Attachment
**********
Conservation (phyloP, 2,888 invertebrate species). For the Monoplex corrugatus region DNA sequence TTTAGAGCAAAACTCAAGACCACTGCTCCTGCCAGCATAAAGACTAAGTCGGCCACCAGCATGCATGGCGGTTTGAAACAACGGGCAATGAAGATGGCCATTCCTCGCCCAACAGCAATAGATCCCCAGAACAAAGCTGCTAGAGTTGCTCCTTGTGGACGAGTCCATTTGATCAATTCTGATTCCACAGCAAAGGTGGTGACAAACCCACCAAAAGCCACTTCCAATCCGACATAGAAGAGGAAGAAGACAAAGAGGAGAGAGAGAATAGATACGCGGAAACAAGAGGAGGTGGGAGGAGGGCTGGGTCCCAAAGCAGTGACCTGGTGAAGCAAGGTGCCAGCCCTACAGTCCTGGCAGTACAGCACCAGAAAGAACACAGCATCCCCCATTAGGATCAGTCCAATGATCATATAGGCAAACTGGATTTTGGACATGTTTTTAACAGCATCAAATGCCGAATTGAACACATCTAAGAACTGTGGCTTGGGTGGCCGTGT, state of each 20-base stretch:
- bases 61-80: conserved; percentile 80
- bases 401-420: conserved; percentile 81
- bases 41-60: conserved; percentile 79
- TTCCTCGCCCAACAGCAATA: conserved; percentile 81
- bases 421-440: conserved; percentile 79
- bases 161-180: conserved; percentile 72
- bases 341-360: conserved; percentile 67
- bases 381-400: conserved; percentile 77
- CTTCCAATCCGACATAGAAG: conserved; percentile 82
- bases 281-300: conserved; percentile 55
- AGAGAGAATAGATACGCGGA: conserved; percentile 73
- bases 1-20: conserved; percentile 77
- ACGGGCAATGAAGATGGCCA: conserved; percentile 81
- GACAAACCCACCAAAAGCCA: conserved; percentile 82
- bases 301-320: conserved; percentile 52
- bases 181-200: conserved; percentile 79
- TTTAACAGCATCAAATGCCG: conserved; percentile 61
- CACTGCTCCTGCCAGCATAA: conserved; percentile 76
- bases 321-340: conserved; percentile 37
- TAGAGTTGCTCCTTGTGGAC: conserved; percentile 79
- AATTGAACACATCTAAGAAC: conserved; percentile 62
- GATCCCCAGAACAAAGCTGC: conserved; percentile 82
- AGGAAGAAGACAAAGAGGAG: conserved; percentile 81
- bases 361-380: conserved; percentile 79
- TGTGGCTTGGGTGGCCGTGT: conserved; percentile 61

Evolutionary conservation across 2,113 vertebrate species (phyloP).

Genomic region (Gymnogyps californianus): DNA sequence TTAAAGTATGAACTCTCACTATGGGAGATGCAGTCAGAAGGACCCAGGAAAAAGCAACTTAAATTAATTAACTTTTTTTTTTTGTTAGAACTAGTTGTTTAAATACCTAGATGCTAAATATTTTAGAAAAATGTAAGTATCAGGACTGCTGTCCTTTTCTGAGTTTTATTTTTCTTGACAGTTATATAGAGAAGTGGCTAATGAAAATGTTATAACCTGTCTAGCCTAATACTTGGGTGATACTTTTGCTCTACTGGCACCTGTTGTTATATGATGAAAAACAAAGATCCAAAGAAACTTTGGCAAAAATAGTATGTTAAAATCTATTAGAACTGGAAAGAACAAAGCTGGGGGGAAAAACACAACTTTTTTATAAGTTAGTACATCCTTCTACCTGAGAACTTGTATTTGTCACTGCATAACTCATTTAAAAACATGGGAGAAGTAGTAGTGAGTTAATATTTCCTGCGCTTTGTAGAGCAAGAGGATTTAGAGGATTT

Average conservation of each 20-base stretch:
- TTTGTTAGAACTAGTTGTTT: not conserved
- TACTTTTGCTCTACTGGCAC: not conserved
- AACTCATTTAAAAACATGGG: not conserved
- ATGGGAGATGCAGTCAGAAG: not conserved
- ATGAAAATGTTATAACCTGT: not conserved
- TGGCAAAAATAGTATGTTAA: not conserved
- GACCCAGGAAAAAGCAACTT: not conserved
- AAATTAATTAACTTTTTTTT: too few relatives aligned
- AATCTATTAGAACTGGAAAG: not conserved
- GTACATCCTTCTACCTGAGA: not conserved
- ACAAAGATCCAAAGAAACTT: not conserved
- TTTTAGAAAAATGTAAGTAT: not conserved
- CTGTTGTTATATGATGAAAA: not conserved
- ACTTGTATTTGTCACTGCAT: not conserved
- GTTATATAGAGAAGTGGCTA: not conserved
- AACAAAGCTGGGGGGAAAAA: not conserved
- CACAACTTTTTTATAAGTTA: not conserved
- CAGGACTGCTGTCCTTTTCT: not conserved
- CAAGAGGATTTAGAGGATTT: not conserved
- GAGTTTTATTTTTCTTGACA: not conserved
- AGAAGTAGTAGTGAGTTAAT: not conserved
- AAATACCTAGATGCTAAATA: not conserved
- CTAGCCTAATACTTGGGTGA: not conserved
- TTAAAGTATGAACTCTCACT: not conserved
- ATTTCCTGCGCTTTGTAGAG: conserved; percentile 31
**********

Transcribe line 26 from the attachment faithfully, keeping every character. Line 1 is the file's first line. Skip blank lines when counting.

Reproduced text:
- TGTGGCTTGGGTGGCCGTGT: conserved; percentile 61